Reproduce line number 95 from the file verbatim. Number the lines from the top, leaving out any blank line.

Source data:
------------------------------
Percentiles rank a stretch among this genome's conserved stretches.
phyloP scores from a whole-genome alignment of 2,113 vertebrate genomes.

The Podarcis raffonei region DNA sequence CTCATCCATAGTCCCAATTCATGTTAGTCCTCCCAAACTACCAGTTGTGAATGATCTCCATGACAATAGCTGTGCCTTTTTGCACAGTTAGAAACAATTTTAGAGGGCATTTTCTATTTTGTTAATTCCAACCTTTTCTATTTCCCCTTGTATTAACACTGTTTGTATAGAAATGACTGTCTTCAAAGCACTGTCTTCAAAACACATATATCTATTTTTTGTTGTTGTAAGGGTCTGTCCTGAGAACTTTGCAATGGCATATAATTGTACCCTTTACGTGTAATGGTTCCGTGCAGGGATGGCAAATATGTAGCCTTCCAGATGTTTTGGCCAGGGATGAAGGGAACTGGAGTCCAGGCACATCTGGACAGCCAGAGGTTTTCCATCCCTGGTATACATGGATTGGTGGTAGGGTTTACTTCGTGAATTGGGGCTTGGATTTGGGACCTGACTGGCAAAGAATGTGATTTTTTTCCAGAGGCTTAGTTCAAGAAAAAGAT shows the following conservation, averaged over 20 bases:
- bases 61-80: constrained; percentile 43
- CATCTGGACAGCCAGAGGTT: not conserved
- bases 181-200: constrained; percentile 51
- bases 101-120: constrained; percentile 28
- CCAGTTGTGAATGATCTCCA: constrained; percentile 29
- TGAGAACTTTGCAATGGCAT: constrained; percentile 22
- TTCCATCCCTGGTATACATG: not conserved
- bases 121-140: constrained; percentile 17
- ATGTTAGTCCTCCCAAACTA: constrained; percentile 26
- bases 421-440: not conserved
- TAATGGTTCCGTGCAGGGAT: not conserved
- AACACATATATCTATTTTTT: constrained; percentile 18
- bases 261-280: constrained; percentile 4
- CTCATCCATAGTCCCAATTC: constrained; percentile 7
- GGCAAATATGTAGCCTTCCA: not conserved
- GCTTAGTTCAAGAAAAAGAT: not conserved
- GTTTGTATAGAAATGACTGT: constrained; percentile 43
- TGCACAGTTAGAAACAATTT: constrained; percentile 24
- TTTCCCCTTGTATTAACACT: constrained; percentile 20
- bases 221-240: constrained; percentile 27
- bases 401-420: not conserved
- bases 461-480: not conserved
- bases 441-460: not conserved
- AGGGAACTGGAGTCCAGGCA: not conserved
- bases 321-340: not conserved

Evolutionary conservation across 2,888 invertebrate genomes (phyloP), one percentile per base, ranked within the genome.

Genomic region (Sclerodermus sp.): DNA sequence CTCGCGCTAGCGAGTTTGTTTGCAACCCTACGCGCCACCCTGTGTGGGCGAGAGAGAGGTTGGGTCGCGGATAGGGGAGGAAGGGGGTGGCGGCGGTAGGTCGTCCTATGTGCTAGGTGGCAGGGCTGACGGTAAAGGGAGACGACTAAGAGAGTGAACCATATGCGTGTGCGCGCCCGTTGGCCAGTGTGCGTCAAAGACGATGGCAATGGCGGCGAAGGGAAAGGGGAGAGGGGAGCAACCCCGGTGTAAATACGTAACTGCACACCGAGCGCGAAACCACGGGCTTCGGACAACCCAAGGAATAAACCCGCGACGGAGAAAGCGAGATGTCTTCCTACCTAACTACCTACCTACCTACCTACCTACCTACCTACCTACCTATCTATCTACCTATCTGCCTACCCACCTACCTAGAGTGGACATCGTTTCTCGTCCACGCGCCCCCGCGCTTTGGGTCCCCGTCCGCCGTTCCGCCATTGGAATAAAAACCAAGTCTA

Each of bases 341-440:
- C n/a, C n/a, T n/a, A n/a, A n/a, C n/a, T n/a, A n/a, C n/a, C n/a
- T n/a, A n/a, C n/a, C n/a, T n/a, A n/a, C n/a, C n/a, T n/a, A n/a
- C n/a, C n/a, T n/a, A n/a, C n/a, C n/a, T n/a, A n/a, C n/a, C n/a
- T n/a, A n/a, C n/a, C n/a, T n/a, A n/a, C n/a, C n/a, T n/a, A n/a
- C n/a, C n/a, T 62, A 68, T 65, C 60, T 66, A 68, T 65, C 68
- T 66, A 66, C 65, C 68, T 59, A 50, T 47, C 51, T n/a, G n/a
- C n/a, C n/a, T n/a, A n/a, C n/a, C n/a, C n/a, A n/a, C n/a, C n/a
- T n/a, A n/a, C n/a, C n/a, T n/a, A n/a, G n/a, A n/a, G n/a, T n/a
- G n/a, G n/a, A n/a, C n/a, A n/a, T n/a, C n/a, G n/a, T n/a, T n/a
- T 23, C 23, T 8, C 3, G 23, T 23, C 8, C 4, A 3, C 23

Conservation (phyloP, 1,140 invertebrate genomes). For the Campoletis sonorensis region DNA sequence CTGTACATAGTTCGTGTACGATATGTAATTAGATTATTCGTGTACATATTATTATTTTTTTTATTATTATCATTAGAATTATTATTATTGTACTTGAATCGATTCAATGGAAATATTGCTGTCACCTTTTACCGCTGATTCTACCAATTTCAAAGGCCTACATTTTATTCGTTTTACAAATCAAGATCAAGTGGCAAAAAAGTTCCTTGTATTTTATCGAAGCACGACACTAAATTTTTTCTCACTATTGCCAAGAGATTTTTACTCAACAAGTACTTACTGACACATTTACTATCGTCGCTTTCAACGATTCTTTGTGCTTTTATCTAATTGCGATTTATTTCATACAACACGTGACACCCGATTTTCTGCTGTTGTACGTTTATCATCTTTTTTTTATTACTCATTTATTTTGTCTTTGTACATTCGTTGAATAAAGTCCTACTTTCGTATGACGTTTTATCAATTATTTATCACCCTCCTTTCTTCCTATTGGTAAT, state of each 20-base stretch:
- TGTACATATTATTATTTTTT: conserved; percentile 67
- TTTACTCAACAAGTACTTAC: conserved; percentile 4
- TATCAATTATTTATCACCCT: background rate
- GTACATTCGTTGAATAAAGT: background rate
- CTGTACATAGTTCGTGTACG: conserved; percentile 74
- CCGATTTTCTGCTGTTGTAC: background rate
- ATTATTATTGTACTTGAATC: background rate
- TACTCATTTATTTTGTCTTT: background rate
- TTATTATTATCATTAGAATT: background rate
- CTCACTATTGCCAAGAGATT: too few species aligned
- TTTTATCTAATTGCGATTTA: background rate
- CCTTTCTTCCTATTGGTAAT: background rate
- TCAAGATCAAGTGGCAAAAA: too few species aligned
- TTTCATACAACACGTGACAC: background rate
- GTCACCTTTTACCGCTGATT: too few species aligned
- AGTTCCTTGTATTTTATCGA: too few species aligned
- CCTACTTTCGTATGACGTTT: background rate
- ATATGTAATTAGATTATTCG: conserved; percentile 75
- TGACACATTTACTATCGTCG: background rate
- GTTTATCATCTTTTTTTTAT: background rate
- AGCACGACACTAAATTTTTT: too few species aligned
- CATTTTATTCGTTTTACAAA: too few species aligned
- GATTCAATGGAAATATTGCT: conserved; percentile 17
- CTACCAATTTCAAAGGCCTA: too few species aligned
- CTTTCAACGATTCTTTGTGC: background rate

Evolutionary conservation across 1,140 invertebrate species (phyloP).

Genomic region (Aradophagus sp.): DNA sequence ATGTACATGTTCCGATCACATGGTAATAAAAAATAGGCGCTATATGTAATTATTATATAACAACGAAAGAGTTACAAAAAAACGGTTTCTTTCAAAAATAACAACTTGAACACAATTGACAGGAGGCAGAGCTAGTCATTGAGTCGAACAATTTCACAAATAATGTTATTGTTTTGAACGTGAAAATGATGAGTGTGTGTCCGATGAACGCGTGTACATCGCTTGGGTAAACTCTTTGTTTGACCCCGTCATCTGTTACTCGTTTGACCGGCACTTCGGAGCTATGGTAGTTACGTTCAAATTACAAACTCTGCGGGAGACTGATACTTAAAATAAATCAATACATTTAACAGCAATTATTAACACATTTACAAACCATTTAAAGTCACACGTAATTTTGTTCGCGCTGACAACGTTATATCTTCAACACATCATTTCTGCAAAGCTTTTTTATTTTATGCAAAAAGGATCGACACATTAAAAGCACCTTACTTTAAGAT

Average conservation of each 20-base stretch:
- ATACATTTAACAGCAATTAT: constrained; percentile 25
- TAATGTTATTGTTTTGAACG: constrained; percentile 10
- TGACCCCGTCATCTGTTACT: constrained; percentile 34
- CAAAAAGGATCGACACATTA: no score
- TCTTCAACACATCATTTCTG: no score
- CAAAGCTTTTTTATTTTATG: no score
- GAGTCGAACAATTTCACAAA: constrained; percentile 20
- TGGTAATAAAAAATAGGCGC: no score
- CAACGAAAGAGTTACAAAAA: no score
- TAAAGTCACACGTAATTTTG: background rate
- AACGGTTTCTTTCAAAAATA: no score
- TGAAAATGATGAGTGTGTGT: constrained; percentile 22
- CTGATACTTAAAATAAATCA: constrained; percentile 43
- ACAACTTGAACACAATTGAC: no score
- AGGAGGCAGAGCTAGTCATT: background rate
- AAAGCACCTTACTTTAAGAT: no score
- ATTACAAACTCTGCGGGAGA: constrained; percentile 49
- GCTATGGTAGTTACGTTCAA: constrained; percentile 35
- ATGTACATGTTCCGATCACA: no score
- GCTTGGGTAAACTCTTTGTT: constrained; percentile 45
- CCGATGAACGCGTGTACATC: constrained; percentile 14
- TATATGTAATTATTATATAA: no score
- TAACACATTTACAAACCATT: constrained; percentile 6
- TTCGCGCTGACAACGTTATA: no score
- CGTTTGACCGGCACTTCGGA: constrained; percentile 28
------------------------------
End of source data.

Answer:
- CGTTTGACCGGCACTTCGGA: constrained; percentile 28